But this Man, after He had offered one sacrifice for sins forever, sat down at the right hand of God, (Hebrews 10:12)
The book of Hebrews is a wonderful study to help us to understand the concept of eternity, and the place of Christ – and the cross – within eternity. Too often, eternity is a vague concept, one we’re aware of but don’t really take hold of because it’s difficult for our human minds to comprehend the magnitude of it. It is eternity that God refers to when He states that He is the Alpha and Omega – the Beginning and the End. Eternity does not simply mean ‘lasting forever.’ It means that, on a spiritual level, time as we know it does not exist. The spiritual things are not restricted by temporal time, the time that governs the physical realm and which defines our temporal lives on earth.
The cross and the death of Christ was a physical event. It happened. It’s a historical fact, but it is also a spiritual fact. The physical event is a ‘see-able’ representation of a spiritual, or eternal, event. To understand the difference, consider this: There were three people crucified on the same day at the same time and in the same place. Christ was crucified between two thieves. This, too, is a historical fact. Yet neither of these two men are reported to have risen from the dead three days later, or to have ascended into Heaven. Only the death of Jesus sparked a physical phenomena that changed the course of the world. That is because His death had a relevance in eternity, which impacted the world as we know it.
This spiritual significance lies largely in the realm of substitution – a phenomenon initiated by God for the cleansing of sin by the substitution of an animal in place of the sinner. The moment the sacrifice was placed on the alter, it ‘became the man’ in a spiritual sense, and carried man’s sin. Physically, it was an animal. Spiritually, through contact with the altar, God transformed it into the actual person. Substitution does not mean ‘one thing instead of another.’ It means, spiritually, that one thing becomes another. That is the grace of God in action.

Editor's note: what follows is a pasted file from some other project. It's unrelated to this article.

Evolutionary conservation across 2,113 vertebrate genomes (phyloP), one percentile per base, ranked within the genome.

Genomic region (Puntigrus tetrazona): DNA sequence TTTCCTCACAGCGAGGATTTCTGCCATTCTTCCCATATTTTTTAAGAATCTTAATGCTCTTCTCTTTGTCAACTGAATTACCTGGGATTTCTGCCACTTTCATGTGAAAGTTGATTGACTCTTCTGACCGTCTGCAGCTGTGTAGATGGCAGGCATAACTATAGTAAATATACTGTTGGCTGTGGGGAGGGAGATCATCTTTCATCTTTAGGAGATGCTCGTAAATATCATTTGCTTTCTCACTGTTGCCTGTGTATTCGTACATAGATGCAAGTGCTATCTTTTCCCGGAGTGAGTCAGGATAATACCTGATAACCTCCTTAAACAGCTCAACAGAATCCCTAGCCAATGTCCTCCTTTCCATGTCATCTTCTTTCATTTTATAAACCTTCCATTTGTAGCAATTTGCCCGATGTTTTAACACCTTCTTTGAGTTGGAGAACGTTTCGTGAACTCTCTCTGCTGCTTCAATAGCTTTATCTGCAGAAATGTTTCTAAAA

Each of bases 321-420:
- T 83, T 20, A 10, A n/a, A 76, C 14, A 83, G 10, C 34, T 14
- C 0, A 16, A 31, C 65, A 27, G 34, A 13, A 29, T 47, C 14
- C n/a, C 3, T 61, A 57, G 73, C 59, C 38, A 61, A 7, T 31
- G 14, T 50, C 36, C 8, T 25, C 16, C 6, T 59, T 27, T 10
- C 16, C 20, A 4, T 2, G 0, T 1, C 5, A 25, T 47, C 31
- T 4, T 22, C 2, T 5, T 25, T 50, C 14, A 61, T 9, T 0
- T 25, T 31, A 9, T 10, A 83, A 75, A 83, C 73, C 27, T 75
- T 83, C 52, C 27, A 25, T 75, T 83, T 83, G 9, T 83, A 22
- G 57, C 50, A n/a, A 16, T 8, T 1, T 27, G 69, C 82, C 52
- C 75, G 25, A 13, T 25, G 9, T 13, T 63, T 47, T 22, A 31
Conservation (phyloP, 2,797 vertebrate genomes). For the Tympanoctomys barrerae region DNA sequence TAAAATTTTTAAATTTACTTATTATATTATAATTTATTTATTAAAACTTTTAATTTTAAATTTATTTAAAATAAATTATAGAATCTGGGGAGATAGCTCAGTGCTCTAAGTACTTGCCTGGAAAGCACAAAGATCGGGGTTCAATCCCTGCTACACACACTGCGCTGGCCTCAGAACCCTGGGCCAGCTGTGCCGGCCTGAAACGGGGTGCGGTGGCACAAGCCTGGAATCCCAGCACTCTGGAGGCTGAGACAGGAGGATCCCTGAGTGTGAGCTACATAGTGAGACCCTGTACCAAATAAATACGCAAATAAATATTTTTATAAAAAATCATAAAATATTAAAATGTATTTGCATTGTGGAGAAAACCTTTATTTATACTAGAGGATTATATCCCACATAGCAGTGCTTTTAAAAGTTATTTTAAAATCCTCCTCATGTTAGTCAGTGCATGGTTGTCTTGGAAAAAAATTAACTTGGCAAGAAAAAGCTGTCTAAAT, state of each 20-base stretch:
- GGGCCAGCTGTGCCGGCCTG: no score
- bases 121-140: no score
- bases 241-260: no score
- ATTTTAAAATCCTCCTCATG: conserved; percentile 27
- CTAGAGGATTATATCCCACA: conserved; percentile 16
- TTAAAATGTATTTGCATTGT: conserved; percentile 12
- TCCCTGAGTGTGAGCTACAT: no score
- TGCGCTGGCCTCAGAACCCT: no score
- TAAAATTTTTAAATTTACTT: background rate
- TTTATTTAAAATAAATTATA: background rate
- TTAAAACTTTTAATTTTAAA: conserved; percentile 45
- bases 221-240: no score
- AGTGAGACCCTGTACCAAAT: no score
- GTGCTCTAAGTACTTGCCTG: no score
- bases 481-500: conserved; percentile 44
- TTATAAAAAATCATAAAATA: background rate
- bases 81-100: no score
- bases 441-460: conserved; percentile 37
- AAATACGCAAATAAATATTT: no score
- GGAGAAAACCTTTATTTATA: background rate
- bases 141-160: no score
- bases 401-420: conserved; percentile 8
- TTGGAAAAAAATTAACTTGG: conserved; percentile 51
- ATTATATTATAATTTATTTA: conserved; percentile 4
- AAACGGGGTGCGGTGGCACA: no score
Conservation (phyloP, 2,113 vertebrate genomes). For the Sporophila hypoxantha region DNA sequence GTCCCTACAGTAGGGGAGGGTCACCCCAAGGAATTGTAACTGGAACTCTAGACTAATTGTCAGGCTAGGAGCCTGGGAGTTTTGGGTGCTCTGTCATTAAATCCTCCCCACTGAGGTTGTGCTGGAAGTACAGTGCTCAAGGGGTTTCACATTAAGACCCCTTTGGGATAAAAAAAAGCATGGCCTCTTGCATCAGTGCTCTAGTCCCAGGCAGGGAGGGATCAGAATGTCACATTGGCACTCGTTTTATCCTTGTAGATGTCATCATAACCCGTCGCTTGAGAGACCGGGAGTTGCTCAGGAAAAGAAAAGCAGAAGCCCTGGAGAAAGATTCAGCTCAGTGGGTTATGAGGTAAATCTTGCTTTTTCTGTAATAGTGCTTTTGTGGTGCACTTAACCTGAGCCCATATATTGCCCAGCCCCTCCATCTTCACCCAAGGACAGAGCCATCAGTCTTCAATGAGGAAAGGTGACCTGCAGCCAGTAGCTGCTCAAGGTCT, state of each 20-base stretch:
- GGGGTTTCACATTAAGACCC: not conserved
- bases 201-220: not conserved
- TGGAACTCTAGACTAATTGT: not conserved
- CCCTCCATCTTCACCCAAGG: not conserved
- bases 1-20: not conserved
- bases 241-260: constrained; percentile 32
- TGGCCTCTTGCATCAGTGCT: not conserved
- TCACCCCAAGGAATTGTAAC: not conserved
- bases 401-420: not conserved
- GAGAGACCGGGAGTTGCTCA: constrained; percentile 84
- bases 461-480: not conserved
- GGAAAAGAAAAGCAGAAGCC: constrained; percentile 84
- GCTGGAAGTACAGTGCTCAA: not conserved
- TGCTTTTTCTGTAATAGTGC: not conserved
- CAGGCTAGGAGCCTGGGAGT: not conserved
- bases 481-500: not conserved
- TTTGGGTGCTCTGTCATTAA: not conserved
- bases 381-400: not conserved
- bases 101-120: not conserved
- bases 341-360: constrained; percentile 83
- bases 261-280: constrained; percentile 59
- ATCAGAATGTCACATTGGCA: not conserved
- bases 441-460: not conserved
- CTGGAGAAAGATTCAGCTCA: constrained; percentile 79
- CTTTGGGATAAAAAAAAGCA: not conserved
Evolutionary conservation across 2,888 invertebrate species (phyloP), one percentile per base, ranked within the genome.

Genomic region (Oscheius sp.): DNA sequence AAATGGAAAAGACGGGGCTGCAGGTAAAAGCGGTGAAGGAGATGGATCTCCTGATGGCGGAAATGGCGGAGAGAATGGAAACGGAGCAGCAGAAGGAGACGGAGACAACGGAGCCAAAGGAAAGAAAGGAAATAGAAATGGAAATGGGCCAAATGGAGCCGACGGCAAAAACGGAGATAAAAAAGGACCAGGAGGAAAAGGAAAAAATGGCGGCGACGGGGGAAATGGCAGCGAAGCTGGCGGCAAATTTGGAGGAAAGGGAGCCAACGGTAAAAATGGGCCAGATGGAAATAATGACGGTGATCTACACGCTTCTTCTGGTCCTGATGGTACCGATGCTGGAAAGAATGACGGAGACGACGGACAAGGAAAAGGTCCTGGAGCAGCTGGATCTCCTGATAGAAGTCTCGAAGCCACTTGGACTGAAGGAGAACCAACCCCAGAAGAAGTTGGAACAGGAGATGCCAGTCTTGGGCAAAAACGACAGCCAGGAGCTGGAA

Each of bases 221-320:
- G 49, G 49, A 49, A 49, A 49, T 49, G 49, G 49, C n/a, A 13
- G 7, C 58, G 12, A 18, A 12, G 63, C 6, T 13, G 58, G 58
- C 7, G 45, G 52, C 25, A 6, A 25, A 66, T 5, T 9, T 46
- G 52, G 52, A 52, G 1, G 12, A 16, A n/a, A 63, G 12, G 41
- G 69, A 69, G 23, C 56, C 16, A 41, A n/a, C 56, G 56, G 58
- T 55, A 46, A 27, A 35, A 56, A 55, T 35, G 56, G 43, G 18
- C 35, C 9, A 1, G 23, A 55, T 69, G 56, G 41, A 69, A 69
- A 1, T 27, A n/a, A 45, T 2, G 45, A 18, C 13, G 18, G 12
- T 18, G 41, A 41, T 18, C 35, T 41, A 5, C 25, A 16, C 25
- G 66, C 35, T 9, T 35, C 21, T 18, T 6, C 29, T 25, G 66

That is the power of the cross. We must never lose ourselves in the physical-ness of it. Jesus went to the cross as a man, because only a man could take the place of man. The sacrifice had to contain that essential thing – blood – and God, being Spirit, does not contain blood. But on the cross He became, spiritually, all men. He became the eternal sacrifice. His suffering was not simply physical, and we do not say that to diminish what He endured. His ultimate suffering was spiritual, because it became the sacrifice for the entire human race. It was complete because, in the moment of His dying and separation from God, He assumed the nature, sins and punishment of every single human being that ever existed, or would exist in the future.
Eternity exists as both beginning, middle and end, but also as a single moment in God’s eyes. We should never forget this. That is why Christ was able to be the perfect complete sacrifice. It is also why He was able, at the same time, to be the once and forever high priest. I often hear Christians say that Christ remains our high priest for eternity. This is incorrect. He officiated once. Once His sacrifice was done, He sat down at the right hand of God.
Perhaps the confusion originates with the concept that the priests would need to continually offer sacrifice for the forgiveness of sins. It was a daily, ongoing thing. The sacrifice was temporary and needed to be continually repeated. These high priests were never able to ‘sit down,’ i.e. to consider their work done. Jesus, on the other hand, did it and sat. His high priest work is finished. The spiritual results of His priesthood remain in force forever, but He no longer needs to act as high priest. He is now our intercessor, a very different role – the mediator of the new covenant.
That is the eternal power of God at work. Our physical domain and limitations are temporal and temporary. We essentially exist as ‘eternity temporarily restrained.. What happens in the physical realm is a reflection of what happens in the spiritual realm – remember Christ talking about what is bound or loosed in Heaven will be bound or loosed on earth? This is the relevance behind it. Everything we see, do and experience needs, like the cross, to be viewed as a physical event within the context of eternity.
This applies to every single aspect of our Christian lives. Do we long for greater fellowship with God? God is Spirit, and we need to relate to Him as spiritual, not physical. Do we need miracle provision? Nothing is impossible with God, because His spiritual existence is eternal, not physical. We live in temporary restraint within a physical world, but are spirits are united with Him. We embody the very paradox of the cross, because we become, at the point of salvation, members of a spiritual kingdom that transcends time and place.
The challenge is to take hold of this in a sensible and Spirit-led, Word-based way. It is possible to live our physical lives in the Spirit because we have the Spirit in us. That is God’s way of transforming us, little by little, so that the spiritual ramifications of His Kingdom may be revealed in and through us according to His purpose. To ‘live Christ’ means to have the courage to climb out the physical box, to stretch ourselves and to become the living sacrifices that are witness to His eternal sacrifice. He was willing. Are we? That is the question we ask ourselves daily.